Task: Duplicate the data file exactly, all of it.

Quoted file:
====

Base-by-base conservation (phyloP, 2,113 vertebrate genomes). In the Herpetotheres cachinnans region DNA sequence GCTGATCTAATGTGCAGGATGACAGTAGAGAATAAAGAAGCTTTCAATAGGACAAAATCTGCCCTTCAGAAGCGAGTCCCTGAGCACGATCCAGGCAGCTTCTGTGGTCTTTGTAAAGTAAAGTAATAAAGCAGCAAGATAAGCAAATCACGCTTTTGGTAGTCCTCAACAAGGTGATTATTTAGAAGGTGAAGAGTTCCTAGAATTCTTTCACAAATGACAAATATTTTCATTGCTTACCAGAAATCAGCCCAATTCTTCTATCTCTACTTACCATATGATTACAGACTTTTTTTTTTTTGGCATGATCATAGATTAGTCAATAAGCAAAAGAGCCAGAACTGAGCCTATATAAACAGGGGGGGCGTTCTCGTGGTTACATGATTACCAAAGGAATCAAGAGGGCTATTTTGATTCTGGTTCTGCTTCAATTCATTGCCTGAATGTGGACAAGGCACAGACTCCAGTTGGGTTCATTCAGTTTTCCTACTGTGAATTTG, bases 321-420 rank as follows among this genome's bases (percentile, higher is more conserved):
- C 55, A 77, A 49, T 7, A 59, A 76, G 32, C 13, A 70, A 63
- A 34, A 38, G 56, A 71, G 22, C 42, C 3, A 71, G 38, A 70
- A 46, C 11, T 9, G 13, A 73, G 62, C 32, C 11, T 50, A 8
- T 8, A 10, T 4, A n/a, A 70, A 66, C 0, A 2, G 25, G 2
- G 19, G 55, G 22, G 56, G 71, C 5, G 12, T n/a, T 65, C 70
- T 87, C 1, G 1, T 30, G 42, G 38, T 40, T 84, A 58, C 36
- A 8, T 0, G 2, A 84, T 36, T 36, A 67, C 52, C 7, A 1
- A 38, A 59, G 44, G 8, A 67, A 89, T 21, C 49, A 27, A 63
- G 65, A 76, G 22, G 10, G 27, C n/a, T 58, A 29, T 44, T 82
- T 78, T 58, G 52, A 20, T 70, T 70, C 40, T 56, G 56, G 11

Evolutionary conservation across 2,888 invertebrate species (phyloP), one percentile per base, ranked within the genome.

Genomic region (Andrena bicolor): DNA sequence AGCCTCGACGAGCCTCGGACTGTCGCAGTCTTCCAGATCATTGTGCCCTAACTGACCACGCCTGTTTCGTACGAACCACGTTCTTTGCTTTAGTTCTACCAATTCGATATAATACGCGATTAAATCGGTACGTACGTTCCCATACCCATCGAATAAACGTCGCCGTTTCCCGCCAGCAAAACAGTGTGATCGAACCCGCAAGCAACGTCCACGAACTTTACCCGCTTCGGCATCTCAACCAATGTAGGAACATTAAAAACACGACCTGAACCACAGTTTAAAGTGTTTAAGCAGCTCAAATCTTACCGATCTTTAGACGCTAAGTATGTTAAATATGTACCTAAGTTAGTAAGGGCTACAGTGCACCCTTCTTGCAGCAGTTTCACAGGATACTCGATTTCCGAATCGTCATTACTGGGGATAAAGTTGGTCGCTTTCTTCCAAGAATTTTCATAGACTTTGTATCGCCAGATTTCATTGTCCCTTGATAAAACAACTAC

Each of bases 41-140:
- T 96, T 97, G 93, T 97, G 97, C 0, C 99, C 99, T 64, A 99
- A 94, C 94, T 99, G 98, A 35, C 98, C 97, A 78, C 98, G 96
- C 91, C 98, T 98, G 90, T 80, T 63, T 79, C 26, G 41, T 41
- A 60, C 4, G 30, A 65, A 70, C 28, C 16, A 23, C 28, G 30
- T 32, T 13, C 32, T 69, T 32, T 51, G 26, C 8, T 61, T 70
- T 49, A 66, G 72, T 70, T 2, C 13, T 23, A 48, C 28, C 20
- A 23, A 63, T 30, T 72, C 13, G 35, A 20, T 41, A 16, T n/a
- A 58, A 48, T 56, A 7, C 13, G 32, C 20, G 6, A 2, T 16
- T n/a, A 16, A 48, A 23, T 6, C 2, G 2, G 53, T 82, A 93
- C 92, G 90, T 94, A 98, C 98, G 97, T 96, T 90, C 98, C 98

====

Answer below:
Base-by-base conservation (phyloP, 2,113 vertebrate genomes). In the Herpetotheres cachinnans region DNA sequence GCTGATCTAATGTGCAGGATGACAGTAGAGAATAAAGAAGCTTTCAATAGGACAAAATCTGCCCTTCAGAAGCGAGTCCCTGAGCACGATCCAGGCAGCTTCTGTGGTCTTTGTAAAGTAAAGTAATAAAGCAGCAAGATAAGCAAATCACGCTTTTGGTAGTCCTCAACAAGGTGATTATTTAGAAGGTGAAGAGTTCCTAGAATTCTTTCACAAATGACAAATATTTTCATTGCTTACCAGAAATCAGCCCAATTCTTCTATCTCTACTTACCATATGATTACAGACTTTTTTTTTTTTGGCATGATCATAGATTAGTCAATAAGCAAAAGAGCCAGAACTGAGCCTATATAAACAGGGGGGGCGTTCTCGTGGTTACATGATTACCAAAGGAATCAAGAGGGCTATTTTGATTCTGGTTCTGCTTCAATTCATTGCCTGAATGTGGACAAGGCACAGACTCCAGTTGGGTTCATTCAGTTTTCCTACTGTGAATTTG, bases 321-420 rank as follows among this genome's bases (percentile, higher is more conserved):
- C 55, A 77, A 49, T 7, A 59, A 76, G 32, C 13, A 70, A 63
- A 34, A 38, G 56, A 71, G 22, C 42, C 3, A 71, G 38, A 70
- A 46, C 11, T 9, G 13, A 73, G 62, C 32, C 11, T 50, A 8
- T 8, A 10, T 4, A n/a, A 70, A 66, C 0, A 2, G 25, G 2
- G 19, G 55, G 22, G 56, G 71, C 5, G 12, T n/a, T 65, C 70
- T 87, C 1, G 1, T 30, G 42, G 38, T 40, T 84, A 58, C 36
- A 8, T 0, G 2, A 84, T 36, T 36, A 67, C 52, C 7, A 1
- A 38, A 59, G 44, G 8, A 67, A 89, T 21, C 49, A 27, A 63
- G 65, A 76, G 22, G 10, G 27, C n/a, T 58, A 29, T 44, T 82
- T 78, T 58, G 52, A 20, T 70, T 70, C 40, T 56, G 56, G 11

Evolutionary conservation across 2,888 invertebrate species (phyloP), one percentile per base, ranked within the genome.

Genomic region (Andrena bicolor): DNA sequence AGCCTCGACGAGCCTCGGACTGTCGCAGTCTTCCAGATCATTGTGCCCTAACTGACCACGCCTGTTTCGTACGAACCACGTTCTTTGCTTTAGTTCTACCAATTCGATATAATACGCGATTAAATCGGTACGTACGTTCCCATACCCATCGAATAAACGTCGCCGTTTCCCGCCAGCAAAACAGTGTGATCGAACCCGCAAGCAACGTCCACGAACTTTACCCGCTTCGGCATCTCAACCAATGTAGGAACATTAAAAACACGACCTGAACCACAGTTTAAAGTGTTTAAGCAGCTCAAATCTTACCGATCTTTAGACGCTAAGTATGTTAAATATGTACCTAAGTTAGTAAGGGCTACAGTGCACCCTTCTTGCAGCAGTTTCACAGGATACTCGATTTCCGAATCGTCATTACTGGGGATAAAGTTGGTCGCTTTCTTCCAAGAATTTTCATAGACTTTGTATCGCCAGATTTCATTGTCCCTTGATAAAACAACTAC

Each of bases 41-140:
- T 96, T 97, G 93, T 97, G 97, C 0, C 99, C 99, T 64, A 99
- A 94, C 94, T 99, G 98, A 35, C 98, C 97, A 78, C 98, G 96
- C 91, C 98, T 98, G 90, T 80, T 63, T 79, C 26, G 41, T 41
- A 60, C 4, G 30, A 65, A 70, C 28, C 16, A 23, C 28, G 30
- T 32, T 13, C 32, T 69, T 32, T 51, G 26, C 8, T 61, T 70
- T 49, A 66, G 72, T 70, T 2, C 13, T 23, A 48, C 28, C 20
- A 23, A 63, T 30, T 72, C 13, G 35, A 20, T 41, A 16, T n/a
- A 58, A 48, T 56, A 7, C 13, G 32, C 20, G 6, A 2, T 16
- T n/a, A 16, A 48, A 23, T 6, C 2, G 2, G 53, T 82, A 93
- C 92, G 90, T 94, A 98, C 98, G 97, T 96, T 90, C 98, C 98